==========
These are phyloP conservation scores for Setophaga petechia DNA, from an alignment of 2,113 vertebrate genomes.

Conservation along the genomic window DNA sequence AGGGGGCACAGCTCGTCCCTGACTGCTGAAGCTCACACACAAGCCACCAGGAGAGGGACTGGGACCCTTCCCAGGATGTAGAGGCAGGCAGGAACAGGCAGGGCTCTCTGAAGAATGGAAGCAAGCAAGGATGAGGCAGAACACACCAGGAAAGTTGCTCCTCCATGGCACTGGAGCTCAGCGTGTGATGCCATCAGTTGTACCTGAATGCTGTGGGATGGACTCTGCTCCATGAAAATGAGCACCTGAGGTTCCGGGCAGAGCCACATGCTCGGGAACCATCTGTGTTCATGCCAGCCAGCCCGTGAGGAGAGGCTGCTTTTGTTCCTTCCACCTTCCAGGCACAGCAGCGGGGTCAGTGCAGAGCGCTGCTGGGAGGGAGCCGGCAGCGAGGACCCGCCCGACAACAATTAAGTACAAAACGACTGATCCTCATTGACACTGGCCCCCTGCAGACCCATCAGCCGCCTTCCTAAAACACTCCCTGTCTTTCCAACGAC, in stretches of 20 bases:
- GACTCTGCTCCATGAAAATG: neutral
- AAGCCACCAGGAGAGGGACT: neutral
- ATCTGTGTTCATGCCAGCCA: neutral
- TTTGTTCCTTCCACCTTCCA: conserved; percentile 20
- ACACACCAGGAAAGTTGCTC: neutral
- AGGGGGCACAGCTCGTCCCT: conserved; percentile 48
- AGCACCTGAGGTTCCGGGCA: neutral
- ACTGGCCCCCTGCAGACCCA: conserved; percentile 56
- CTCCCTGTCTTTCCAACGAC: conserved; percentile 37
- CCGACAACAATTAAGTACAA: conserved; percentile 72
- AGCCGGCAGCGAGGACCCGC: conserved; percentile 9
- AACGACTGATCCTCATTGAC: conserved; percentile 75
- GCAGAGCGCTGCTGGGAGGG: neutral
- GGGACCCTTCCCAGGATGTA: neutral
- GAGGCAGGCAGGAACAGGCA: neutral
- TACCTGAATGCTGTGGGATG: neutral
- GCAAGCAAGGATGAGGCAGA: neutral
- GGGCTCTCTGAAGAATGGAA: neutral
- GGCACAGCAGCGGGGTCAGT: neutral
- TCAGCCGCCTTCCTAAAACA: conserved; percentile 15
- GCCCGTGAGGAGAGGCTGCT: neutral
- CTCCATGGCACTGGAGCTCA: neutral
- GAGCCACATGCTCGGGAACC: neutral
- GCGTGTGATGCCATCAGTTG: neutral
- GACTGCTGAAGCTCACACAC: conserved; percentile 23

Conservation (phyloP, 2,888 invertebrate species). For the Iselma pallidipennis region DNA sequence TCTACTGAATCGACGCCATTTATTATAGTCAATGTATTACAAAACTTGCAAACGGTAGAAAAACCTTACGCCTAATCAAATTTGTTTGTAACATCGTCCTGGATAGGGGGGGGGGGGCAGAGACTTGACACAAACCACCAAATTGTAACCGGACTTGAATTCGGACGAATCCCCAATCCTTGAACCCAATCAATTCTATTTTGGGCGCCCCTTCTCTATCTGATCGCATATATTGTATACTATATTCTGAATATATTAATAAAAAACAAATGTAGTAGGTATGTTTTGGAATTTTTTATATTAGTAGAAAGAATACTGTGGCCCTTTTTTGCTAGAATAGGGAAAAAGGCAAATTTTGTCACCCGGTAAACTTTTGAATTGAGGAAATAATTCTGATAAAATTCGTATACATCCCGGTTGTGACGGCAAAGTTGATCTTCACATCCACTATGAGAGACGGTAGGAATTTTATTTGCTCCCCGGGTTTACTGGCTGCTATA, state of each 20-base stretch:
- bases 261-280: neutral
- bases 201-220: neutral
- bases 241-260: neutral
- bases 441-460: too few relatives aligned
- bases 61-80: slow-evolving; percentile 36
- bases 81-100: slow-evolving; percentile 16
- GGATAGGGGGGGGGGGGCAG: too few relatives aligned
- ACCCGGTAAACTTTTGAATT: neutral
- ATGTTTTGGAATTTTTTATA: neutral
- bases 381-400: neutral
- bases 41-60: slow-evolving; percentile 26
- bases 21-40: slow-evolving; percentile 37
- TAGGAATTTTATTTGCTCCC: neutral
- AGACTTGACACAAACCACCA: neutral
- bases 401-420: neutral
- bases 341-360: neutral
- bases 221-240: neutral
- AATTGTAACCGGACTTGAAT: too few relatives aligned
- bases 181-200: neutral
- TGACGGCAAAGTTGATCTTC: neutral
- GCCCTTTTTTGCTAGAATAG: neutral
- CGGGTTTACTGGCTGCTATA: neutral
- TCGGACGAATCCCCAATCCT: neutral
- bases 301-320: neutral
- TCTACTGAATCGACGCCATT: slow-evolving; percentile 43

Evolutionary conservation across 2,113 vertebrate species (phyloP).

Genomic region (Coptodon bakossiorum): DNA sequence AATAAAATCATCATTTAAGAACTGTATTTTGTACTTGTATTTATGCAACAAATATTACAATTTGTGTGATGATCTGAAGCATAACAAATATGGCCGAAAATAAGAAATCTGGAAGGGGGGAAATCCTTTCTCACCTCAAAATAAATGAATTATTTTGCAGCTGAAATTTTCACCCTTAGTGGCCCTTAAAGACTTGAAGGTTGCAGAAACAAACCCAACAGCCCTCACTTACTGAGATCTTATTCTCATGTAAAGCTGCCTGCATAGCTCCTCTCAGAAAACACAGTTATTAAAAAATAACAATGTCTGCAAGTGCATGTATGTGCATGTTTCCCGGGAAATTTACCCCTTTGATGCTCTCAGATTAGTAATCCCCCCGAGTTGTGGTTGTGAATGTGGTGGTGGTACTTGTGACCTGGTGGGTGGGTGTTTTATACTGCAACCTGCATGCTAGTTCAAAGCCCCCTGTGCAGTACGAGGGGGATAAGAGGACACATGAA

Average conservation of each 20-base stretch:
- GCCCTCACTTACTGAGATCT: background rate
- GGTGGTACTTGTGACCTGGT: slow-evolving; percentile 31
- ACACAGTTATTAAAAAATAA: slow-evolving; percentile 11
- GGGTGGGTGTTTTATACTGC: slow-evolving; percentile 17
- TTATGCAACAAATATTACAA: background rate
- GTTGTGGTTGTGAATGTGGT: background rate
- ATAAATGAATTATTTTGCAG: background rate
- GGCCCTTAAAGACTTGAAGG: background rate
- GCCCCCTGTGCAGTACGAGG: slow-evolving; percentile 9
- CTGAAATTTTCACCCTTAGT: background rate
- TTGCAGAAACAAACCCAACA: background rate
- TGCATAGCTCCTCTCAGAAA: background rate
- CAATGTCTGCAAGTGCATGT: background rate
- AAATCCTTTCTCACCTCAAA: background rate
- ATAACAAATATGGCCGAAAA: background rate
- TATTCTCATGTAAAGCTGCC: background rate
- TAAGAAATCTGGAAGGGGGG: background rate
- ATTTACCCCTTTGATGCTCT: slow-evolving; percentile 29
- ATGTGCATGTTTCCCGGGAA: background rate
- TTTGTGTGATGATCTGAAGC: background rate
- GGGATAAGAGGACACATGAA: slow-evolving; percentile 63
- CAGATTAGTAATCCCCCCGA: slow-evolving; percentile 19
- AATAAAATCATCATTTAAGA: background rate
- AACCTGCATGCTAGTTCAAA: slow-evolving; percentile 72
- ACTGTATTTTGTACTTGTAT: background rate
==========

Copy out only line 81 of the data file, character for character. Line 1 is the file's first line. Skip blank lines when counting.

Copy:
- ACTGTATTTTGTACTTGTAT: background rate